They’re frequently identified as “Women’s Health and Safety” laws, but a growing number of laws regulating abortion providers are more accurately called TRAP laws — Targeted Regulation of Abortion Providers. Last week, we looked at hospital admitting privileges. Another favorite restriction is unreasonable requirements for the medical facility itself, holding it to standards that have little impact on keeping women safe and, ultimately, plenty of impact on keeping them pregnant.
I’ve been writing about it over at Cosmopolitan.com. Here’s the basic summary of the case. Here are 13 of the biggest misconceptions about the case (this one is especially helpful for Twitter / Facebook / family dinner table fights). And, finally, how the right-wing reaction to women with opinions on Hobby Lobby is a pretty good illustration of how this is all about misogyny and hostility toward female sexuality, not religious beliefs.
They argued they are not anti-abortion protesters but peaceful “sidewalk counsellors” who want the freedom to talk to women entering the clinic.
They want to counsel women who are entering Planned Parenthood clinics for Pap smears and pregnancy wellness checks against abortions they’re not planning to have, too.
They’re frequently identified as “Women’s Health and Safety” laws, but a growing number of laws regulating abortion providers are more accurately called TRAP laws — Targeted Regulation of Abortion Providers. They’re aimed at stopping abortion by making them logistically impossible — shutting down clinics — rather than flat-out illegal. One favorite tool of the TRAP law is a requirement that physicians performing abortions must have admitting privileges at a local hospital. Doctors say the requirement is unnecessary and frequently well-nigh impossible to satisfy.
North Alabama’s only abortion clinic will be voluntarily closing its doors Friday, in anticipation of the state shutting them down in a week, thanks to Alabama’s new and, as ever, ironically named Women’s Health and Safety Act.
I’m in Brazil right now with the wonderful International Reporting Project, and while here I spoke with a young woman who, like many women around the world, got pregnant when she didn’t want to be. Here in Brazil, abortion is generally illegal. After trying several different methods unsuccessfully and reaching out to a variety of slightly-shady people for help, she decided to go the safest route: To say she had been raped and get a safe, legal abortion in a Brazilian hospital. Her story is here. Women in this country are understandably very afraid to speak with anyone about abortion, and lots of women die or are injured from unsafe procedures. I’m particularly grateful to this young woman, who I’m calling Juliana, for her generosity, her honesty and her courage in sharing an extremely complicated story.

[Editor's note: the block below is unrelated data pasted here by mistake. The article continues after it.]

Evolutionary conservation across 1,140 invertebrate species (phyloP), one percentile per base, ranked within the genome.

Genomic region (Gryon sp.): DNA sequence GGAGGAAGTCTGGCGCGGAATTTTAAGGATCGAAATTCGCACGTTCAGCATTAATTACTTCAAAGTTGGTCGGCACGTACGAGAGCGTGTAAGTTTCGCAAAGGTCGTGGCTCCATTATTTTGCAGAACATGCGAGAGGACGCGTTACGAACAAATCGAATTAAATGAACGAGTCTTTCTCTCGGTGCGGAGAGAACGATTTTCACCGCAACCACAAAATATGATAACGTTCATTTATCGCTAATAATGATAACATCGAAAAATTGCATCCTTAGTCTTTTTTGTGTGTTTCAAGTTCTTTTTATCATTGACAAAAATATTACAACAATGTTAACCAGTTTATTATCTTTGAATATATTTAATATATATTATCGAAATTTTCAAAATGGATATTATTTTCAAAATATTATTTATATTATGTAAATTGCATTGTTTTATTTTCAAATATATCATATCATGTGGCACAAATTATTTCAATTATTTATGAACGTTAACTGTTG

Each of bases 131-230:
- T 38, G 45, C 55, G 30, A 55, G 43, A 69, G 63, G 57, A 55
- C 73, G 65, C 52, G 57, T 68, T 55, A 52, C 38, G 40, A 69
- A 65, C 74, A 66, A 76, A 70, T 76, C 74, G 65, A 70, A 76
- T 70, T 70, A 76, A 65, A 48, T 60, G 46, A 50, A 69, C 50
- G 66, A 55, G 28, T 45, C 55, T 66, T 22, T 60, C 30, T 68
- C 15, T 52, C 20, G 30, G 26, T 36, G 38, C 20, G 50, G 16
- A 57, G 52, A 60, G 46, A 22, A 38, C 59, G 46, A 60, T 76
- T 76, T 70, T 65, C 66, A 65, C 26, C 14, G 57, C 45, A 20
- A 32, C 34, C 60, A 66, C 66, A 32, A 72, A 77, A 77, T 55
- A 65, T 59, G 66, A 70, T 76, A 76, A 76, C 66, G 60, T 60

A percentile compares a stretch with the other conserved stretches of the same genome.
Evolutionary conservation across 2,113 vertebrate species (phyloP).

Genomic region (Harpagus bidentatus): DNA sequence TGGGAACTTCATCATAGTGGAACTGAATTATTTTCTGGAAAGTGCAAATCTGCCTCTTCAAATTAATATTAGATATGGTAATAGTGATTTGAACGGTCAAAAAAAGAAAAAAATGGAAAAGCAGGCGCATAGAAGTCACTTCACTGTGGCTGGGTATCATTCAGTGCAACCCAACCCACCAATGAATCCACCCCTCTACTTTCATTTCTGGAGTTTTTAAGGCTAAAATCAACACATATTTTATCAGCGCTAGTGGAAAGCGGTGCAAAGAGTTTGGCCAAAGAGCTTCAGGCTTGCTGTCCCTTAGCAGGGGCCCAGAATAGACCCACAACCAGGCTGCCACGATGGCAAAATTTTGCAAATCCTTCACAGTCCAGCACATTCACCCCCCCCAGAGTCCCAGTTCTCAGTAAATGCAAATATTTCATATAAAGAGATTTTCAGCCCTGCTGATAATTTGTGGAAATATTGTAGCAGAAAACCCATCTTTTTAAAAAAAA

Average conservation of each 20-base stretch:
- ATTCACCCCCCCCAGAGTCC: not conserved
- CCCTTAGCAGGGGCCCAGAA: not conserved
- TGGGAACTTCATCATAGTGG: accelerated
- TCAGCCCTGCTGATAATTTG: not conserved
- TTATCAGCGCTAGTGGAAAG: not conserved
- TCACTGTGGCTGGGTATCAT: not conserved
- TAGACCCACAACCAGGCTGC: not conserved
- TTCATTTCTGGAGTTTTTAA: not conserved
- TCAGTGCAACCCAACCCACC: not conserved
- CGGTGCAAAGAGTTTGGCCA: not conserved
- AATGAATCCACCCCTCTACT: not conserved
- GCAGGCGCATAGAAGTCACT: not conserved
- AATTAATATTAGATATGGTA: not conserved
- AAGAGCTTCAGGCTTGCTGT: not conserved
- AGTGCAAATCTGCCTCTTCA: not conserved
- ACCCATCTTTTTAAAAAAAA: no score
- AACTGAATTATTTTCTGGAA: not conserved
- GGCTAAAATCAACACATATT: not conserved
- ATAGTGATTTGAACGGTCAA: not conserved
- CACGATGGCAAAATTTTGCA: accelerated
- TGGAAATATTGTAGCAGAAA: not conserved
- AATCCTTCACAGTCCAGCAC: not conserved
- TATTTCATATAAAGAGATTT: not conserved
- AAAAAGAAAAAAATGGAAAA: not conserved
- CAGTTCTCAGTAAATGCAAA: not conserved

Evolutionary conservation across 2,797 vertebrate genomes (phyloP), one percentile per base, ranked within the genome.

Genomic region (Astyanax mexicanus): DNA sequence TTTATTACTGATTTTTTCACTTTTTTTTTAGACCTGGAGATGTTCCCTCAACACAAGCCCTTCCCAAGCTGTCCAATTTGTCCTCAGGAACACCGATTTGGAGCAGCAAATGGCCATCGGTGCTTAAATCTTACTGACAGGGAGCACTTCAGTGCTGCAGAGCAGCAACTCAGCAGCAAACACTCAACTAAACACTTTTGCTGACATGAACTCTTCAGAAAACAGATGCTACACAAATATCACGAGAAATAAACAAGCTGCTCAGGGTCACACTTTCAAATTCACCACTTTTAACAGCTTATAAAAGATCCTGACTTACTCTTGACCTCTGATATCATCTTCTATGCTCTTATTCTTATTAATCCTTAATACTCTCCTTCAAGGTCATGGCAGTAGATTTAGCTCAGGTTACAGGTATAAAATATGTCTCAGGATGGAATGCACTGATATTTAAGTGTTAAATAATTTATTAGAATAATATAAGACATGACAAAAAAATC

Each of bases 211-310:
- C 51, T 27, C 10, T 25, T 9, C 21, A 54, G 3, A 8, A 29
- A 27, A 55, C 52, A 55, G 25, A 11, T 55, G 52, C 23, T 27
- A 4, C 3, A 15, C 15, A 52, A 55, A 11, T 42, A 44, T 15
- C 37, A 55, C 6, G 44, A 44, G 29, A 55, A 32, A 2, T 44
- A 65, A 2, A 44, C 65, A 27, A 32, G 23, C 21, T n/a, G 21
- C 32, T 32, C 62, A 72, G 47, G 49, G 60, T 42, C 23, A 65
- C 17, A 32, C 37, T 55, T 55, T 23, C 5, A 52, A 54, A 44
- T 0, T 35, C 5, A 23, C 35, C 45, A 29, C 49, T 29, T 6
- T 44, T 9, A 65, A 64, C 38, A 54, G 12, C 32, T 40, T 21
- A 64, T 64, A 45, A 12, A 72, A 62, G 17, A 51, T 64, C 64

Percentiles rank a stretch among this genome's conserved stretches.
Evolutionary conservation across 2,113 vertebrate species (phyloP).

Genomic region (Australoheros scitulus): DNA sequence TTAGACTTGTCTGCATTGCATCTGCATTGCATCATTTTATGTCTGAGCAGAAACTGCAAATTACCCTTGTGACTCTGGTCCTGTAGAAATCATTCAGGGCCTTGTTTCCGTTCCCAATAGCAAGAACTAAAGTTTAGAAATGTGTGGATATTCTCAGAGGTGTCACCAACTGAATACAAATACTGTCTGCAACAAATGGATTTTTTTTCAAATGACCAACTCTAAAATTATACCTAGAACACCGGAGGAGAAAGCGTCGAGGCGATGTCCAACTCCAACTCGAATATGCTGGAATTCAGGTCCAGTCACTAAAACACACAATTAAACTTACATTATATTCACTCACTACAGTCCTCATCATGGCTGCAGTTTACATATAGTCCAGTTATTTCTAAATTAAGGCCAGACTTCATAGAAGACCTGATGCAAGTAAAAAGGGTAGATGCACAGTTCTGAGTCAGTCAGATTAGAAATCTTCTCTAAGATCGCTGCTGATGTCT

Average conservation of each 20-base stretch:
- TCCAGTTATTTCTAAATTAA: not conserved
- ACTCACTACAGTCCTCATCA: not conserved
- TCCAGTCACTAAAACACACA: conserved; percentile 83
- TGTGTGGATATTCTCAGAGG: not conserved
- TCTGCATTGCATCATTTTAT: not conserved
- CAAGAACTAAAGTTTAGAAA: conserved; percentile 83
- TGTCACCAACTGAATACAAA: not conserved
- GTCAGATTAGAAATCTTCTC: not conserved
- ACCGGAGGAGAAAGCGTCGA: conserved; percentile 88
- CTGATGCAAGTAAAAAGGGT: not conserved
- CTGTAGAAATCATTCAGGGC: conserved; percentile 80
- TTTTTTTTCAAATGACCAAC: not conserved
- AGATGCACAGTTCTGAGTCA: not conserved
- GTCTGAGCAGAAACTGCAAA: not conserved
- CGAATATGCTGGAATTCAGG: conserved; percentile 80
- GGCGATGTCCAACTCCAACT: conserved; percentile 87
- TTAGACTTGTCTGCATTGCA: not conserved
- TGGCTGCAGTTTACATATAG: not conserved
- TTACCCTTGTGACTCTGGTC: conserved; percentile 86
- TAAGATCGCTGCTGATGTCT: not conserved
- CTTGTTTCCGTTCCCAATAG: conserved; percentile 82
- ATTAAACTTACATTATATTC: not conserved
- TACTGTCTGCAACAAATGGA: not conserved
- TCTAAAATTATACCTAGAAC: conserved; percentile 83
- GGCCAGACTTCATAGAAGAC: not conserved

Guest Blogger: Thilde Knudsen, Head of Marie Stopes International’s Europe Office
Women’s sexual and reproductive rights at risk: Spain is about to criminalise abortion; politicians in the UK repeatedly attempt to reduce the 24-week limit and today (Apr 10) in Brussels, a Parliamentary hearing is discussing a European Citizens’ initiative that if successful would block European Commission (EC) development funding for maternal health.
Guest post by Marcella Kocolatos
“No one is pro-abortion.”
Guest Blogger: Molly Westerman
It’s interesting to me to hear how individuals’ gut feelings and beliefs about reproductive justice–and specifically about abortion and fetuses–are affected by personal experiences of pregnancy.
My latest at Al Jazeera America is about how Catholic health care services put women’s health at risk:
Conscience laws. Fucking conscience laws. In this case, the fucking “Health Care Rights of Conscience Act,” Alabama HB31, which would allow the entire hospital staff, including but not limited to physicians, nurses, pharmacists, counselors, and social workers, to refuse to provide medical care in situations that would “violate their conscience.”
When I was in my teens abortion was illegal and sex and resulting unwanted pregnancies were a big gamble. I’ve seen abortions and all forms of contraception become legal and available in much of this country. Now I’m seeing that in too many parts of the US and the larger world, the risks are increasingly greater and the deck is being stacked against women. I have known too many women whose choices were constrained by bad odds. What we need to do is stack the deck in favor of all women.